By Phil Hall | April 8, 2005

“Eating Out” is a small, tacky non-comedy about a hunky political science major named Caleb who follows the advice of his gay roommate Kyle to pretend to be gay in order to gain the romantic interest of Gwen, a girl who has the habit of attracting gay men. As luck would have it, the girl winds up matching up Caleb with her gay roommate Marc. If that’s not bad enough, Caleb’s hook-up with Marc irks Kyle, who has the hots for Marc. But Marc is infatuated with Caleb and doesn’t even know Kyle exists.

Writer-director Q. Allan Brocka paces “Eating Out” as low-keyed and lethargic, wrecking any chance of the film working as a farce. Rather than opt for comedy, Brocka keeps aiming for vulgarity spiced with name-calling and tiresome pop culture references. Imagine “Will and Grace” without the laughs (or the laugh track, to be honest) and you have some idea what to expect here.

It doesn’t help that too much of the action is framed in close-ups of Scott Lunsford as the faux-gay squirming in mild apprehension at the queer situations spiraling around him. While Lunsford is occasionally amusing in his telegraphing unease with widening eyes and a clenched jaw, the material is too weak for him to make any impact as a comic leading man.

How weak is the material? Consider these lines:

Kyle explaining the gay sartorial experience: “We’re not pirates, we just dress like them.”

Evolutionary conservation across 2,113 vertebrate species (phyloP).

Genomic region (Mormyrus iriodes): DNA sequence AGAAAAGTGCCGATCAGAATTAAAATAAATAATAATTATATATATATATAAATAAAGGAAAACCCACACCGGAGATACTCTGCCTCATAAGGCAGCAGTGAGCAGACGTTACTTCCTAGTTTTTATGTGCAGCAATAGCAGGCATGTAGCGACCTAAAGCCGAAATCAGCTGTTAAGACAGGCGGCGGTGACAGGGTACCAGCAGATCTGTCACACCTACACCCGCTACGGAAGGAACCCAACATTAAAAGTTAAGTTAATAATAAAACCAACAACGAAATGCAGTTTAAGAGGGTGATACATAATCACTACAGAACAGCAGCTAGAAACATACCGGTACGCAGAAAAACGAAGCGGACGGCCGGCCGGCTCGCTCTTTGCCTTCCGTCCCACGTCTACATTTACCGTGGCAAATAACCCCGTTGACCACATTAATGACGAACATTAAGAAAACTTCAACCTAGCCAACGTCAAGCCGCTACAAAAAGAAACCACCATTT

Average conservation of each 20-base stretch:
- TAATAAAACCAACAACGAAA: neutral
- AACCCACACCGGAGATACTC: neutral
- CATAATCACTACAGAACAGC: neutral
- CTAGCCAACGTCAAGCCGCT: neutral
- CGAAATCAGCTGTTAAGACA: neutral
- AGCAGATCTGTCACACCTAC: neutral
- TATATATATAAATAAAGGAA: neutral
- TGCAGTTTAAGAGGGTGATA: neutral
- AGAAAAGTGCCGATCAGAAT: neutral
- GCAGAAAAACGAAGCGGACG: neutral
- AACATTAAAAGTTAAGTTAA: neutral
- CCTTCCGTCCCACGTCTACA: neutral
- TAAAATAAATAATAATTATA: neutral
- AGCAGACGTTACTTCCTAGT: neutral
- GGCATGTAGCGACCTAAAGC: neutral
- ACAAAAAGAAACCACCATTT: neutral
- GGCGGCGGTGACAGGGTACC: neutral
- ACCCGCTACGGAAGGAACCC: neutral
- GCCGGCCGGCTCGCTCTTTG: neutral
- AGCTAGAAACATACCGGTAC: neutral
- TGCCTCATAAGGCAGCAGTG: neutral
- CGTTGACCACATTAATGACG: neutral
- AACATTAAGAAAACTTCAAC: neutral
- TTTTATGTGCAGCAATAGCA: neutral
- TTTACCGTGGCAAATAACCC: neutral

From Gwen to Marc: “Go powder your nose – the powder that goes on your nose.”

From Gwen after throwing a temper tantrum: “I’m sorry I was a c**t-and-a-half.”

From Kyle to Caleb when he gets a phone call from an ex-girlfriend: “It’s for you, Blow-meo”

There is also another woman, a h***y freak who gets into role-play fantasies where blue collar men molest her with an oversized vibrator. She’s supposed to be comedy relief, but she offers neither comedy nor relief.

For all of the scatalogical language, tasteless situations (included a simulated b*****b and handjob, complete with squeaky sound effects) and rude commentary, the most offensive thing here is actually a cruel joke at the expense of Anne Frank, of all people. How very sad and very stupid.

Leave a Reply

Your email address will not be published. Required fields are marked *

Join our Film Threat Newsletter

Newsletter Icon